Sunday, 28 March 2010

Summer Time and The Jungle Book

Lady shot off as fast, as far and as furious as ever when I let her off the lead at the edge of the village this morning. I was feeling somewhat less vivacious, it was the morning after we shifted the clocks forward an hour which always disorientates me. The shift back in autumn has the opposite effect, it energizes me; I hardly notice the one hour shift from the UK to central Europe but it can take me a week to settle in to summer time. In an attempt to prepare for the change I like to adopt my father's method of altering the clocks early on Saturday evening so that we go to bed in summer time but the morning is still difficult.
There was a grey-blue hue to the sky, streaky to the west, to the east blotches letting enough sunlight through to form long weak shadows in front of us. A constant stream of wind flowed round us from the west.
My mind drifted to the bedtime story I had read my grandson last night, a Disney version of Kipling's Jungle Book. I'd struggled through the Czech text while he corrected my linguistic limitations and enthused at the illustrations of the characters. I recalled an English teacher, “Who do you think is the real hero of this story?” she would ask us to get us to think below the surface of what we had read. “And which character would you identify with?” I dwelt on this. Am I a Maughli, not wanting to see the dangers in life, am I an over-serious Baghera, or perhaps a Baloo bumbling through life? I'm probably a bit of each. Reflecting on our tendencies helps us to know how we react in life, what we are attracted to and why things upset us. Of course I must say I'm familiar only with Disney's adaptation of these characters, I haven't read the original.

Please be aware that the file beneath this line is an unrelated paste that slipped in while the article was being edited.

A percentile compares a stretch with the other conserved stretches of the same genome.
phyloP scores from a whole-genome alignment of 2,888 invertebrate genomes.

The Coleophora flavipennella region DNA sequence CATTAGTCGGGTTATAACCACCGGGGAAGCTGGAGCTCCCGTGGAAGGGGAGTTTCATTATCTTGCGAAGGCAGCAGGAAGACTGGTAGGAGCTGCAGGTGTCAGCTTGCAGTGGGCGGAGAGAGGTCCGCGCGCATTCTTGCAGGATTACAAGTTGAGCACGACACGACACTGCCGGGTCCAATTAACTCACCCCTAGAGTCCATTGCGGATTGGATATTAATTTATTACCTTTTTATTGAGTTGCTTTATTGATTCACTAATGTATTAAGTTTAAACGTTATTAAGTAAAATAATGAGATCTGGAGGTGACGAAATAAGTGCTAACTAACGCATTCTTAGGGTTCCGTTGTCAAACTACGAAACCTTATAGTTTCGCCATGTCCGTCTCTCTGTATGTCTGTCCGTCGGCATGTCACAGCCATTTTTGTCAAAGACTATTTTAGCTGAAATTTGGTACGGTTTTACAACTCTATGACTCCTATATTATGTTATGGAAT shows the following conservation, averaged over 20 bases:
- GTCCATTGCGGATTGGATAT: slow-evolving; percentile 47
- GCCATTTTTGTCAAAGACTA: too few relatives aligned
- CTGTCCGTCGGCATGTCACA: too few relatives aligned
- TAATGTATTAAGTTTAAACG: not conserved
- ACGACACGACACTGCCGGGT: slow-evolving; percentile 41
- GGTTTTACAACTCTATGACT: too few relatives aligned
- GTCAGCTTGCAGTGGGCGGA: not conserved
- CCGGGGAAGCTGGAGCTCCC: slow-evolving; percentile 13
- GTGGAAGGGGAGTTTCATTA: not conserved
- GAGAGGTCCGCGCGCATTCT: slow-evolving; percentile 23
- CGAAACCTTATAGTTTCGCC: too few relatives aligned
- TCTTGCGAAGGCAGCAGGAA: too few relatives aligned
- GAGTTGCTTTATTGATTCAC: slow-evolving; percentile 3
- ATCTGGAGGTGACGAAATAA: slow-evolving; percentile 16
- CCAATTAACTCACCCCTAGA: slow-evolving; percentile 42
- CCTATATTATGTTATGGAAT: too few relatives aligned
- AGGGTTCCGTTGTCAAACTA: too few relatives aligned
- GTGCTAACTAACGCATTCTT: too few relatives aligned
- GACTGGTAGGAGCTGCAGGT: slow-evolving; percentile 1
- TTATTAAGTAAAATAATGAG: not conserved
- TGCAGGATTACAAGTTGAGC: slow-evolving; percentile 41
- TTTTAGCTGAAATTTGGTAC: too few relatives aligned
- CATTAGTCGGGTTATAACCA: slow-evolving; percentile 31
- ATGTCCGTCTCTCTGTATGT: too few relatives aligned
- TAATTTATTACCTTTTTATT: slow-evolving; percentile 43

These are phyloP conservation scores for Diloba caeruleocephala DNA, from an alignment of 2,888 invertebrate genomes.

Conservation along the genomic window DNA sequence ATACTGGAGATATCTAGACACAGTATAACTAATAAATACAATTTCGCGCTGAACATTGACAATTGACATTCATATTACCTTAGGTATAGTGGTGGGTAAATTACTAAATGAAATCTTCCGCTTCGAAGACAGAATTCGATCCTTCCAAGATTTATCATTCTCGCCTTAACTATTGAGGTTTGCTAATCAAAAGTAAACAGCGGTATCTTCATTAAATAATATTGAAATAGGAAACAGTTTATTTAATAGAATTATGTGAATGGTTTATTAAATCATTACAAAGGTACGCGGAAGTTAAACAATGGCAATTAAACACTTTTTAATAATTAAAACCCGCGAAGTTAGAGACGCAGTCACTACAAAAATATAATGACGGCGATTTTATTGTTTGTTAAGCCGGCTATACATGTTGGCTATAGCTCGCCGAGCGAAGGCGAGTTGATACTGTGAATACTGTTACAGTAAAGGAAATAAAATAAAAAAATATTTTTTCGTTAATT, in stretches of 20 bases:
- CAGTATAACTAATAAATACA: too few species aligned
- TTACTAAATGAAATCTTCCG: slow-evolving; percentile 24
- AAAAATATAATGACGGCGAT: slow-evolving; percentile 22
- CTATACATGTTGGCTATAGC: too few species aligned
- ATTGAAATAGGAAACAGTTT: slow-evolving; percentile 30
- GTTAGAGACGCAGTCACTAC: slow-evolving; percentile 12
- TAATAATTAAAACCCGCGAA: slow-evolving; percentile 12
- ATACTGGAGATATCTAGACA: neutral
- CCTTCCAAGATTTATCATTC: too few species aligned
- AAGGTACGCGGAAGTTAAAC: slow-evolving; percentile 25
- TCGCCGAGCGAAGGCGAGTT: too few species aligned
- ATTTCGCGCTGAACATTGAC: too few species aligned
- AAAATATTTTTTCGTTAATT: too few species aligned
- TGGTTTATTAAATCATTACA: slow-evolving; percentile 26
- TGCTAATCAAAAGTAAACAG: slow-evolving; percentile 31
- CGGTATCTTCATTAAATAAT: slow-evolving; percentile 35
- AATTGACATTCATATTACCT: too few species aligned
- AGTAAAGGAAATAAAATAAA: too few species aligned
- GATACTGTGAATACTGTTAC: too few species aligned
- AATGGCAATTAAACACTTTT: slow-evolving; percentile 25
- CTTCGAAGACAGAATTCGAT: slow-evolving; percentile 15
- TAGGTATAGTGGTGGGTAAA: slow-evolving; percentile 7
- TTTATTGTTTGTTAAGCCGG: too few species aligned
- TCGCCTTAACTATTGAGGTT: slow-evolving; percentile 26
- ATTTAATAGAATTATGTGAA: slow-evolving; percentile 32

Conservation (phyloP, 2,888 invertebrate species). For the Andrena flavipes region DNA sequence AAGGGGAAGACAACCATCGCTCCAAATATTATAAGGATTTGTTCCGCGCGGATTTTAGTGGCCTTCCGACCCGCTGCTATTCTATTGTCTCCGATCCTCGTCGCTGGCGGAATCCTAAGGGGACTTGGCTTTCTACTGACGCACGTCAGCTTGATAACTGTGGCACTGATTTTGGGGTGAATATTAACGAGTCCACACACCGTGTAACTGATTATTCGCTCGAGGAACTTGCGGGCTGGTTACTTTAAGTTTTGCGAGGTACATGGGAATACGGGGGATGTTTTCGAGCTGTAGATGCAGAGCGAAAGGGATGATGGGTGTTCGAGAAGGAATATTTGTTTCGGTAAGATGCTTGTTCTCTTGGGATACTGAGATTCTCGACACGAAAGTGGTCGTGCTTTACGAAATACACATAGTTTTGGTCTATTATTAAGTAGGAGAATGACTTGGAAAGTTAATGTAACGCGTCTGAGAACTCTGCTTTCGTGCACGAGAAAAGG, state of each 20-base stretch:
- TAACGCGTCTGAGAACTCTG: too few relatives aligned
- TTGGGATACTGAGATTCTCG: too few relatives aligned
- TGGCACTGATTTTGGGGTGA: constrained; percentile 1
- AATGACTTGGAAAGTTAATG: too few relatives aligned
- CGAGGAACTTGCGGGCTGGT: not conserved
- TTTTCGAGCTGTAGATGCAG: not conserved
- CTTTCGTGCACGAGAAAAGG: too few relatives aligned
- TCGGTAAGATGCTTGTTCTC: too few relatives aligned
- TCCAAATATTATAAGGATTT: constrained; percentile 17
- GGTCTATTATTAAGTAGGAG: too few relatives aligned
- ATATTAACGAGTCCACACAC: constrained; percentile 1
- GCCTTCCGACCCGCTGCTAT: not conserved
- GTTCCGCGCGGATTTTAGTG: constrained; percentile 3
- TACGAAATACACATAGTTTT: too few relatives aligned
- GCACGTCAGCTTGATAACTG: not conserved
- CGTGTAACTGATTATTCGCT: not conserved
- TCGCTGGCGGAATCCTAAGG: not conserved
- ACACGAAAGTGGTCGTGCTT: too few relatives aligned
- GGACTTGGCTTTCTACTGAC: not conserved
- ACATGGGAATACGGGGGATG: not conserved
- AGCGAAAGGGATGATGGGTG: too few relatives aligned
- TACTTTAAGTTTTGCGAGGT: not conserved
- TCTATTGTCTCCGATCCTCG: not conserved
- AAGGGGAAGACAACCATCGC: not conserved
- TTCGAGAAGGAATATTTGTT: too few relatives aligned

After breakfast we will read another chapter, it will good for both of us.

Tuesday, 23 March 2010

Never stop looking

Lady was waiting when I returned from today’s early lesson. She was eager, she had something to show me. White pillows of cloud puffed across the sky and cuddled the sun which was gently warming us. There was just a bubbling breeze which caused the wind turbines to turn reluctantly.
For the first time this year the skylarks trilled to us but although I stretched my neck in all directions I gave up, unable to locate them.
Lady was in a foraging mood. Time and again she ran up to me and forced her muzzle deep into last year’s long dry grass, using her front paws to open a gap to push further. Then she withdrew her head and looked up at me. “Keep searching enthusiastically”.

(I am no photographer and I took these snaps on a phone)


Saturday, 20 March 2010

Accepting individual differences

A warm blue sky criss-crossed with vapour trails greeted us as we set off in the late morning and on leaving the village a dancing breeze made its presence felt.
Lady wants to go faster than me and she dislikes waiting so she has to cover more ground. She achieves this in different ways. Earlier in the year I took to cross-country skis to traverse the snow covered field to reach the forest a kilometre or so distant. On these excursions she crossed my path in front of me in a sinusoidal pattern. Today her method was to charge ahead then turn and run back towards me with deviations to left and right, particularly to my right to forage under the line of walnut trees which the track follows.